The Margins From Within
‘L’art d’aujourd’hui n’a pas lieu au musée.’ This is the legend on a poster from 1975, when people still believed in the fusion of art and life, and a series of artistic practices (or, we should say, attitudes) minimised the disjunction between the painting and the street. What is curious is that the slogan was used to advertise an exhibition in the Musée d’Ixelles in Brussels. Today neither art nor the museum nor the society around them are what they were thirty years ago. And yet the MACBA Study Centre exhibition, On the Margins of Art. Creation and Political Engagement, which brings together artist’s books, magazines, pamphlets, placards, postcards and other material printed between 1933 and 2008, posits the same paradox. That of announcing the margins of art right in the middle of the MACBA, that of enclosing pamphlets in display cases and exhibiting originally anonymous placards with details of their author, title and date.
Because this is an exhibition ‘about’, not ‘in’ the margins. Margins that took from the visual arts the impact of the image and from visual poetry the play of language. The reading on two levels, visual and semantic, thus became the message for a medium, printing, which allowed engaged art to create and spread in a quick, cheap and unlimited form. The selection of this show, determined by this relation between art, political engagement and print distribution, gains in richness by mixing spatially and temporally disparate contexts. The two sheets signed by André Breton and Diego Rivera in 1938, Pour un art révolutionnaire independent, which come with the Frenchman’s instructions on where to ‘direct the pasting up’, are a long way from the anonymous Guerrilla Girls of the eighties and their frontal attacks on gender inequality: Do Women Have to Be Naked to Get into the Met. Museum? On the other hand, even in the sixties the posters of the Black Panthers and the European intellectualism of the magazine Internationale Situationniste had little in common.
Time and place say what this ‘culture’ is ‘against’. The blood painted on the posters in favour of the Occitan language and for Rabascall against television acquires real texture in issue number 4 of Biopsia, in 1997, with which Juan Carlos Romero included a stained nail in memory of the disappeared during the military dictatorship in Argentina. This magazine in the form of a box, edited by Edgardo Vigo, is an example of how Latin American activism replaced the subliminal softness with which it had flouted the censors with an openly accusatory stance. Something not often seen in Spain even now.
The paradox that, as we have said, pervades this small bibliophile show can be frustrating for those looking for direct contact with material created with a public spirit. But fetishism aside, this is a contradiction that adds rather than detracts, if only because it obliges us to be critical of what we see, rethinking the significance of this industry of objects that is art. Because here is what is least ‘pleasing’, basically, old paper, faded texts in small print and cheap photocopies – many of them unsigned – which lie outside of restrictive view of art that sees its value in authorship (the signature) and originality (the unique work).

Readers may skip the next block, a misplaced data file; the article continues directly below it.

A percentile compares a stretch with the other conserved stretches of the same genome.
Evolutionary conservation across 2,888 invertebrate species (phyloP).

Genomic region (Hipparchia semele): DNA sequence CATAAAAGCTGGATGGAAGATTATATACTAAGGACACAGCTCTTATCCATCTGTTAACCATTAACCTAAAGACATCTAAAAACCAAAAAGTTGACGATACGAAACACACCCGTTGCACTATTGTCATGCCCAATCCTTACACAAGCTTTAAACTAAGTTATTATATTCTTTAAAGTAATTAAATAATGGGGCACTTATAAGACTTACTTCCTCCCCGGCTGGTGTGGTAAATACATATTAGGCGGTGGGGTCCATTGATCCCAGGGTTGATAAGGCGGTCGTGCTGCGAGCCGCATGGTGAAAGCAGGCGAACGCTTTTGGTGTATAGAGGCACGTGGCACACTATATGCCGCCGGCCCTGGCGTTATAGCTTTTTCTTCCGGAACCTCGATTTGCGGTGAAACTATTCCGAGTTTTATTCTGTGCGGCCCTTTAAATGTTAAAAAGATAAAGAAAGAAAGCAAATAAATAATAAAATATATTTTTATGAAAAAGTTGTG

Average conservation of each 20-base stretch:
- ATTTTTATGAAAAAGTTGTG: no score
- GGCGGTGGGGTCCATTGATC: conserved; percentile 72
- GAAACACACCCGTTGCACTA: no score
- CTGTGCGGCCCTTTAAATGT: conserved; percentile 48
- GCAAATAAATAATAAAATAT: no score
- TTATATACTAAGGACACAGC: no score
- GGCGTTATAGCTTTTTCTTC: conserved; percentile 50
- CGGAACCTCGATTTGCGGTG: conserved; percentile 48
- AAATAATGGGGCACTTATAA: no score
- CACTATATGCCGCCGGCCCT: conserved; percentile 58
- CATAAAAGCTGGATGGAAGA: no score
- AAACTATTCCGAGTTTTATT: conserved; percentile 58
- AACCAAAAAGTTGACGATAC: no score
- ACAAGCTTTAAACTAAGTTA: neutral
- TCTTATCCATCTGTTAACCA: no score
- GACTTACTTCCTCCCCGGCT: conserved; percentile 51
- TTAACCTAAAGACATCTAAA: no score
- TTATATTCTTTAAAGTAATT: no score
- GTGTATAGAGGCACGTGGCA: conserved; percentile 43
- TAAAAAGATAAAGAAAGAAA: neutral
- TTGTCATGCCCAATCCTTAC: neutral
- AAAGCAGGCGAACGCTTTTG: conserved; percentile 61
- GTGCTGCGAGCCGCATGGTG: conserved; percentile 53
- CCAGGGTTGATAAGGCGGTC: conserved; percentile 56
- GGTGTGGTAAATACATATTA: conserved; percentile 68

At least until the eighties. Since then, making engaged art has been fashionale: it’s cool and it sells. The signature is back (and with it, personal gain), as Alfredo Jaar demonstrates with his Questions for Arts Santa Mònica; while critique and the critiqued merge in a tricky and uncertain game of advertisements. Loved for its enormous power of attraction and hated for its power to annul, advertising today is a double-edged sword: Minnerva Cuevas turns the bottled water brand Evian into Égalité in allusion to the unjust distribution of access to the world’s water; Barbara Kruger critiques consumerism by printing her famous I shop therefore I am onto Vinçon carrier bags. The best defence against this is conceptual abstraction: choosing to make reading difficult, like Martha Dermisache’s illegible newspaper; exhibiting the naked idea, without illustrations, like Jorge Carballo’s ‘Liberty’ running out of ink; or placing us in front of a mirror that shows us at our most disagreeable, as in Adrian Piper’s discomfiting visiting card.
The curator of the show, Guy Schraenen, insists that ‘today everything is immediately assimilated by the system’. When squatters can end up depending on public funding, when young artists spend a large part of their time at art school making dossiers to apply for grants, and when graffiti artists not only command high prices on the market and present their ‘street works’ in the museum but even produce them specifically for the museum, the question is: Does the counterculture still exist? And, if we believe it does, most importantly: Does it mean anything?
A few months ago, a filmmaker was explaining to me how pointless it is to sign a manifesto in this day and age. ‘It used to be a way of subverting the system, but now no one cares if you signed a piece of paper with a bunch of declarations. The only thing the system is unable to digest is terrorism. If you want to go against the system, you have to be a terrorist.’ And he added: ‘To be a terrorist you have to be a real bastard: throw the stone and hide your hand behind your back.’ Far from the collective and idealistic anonymity of the sixties, nowadays the engaged artist has to be able to make a system that devours everything choke on it.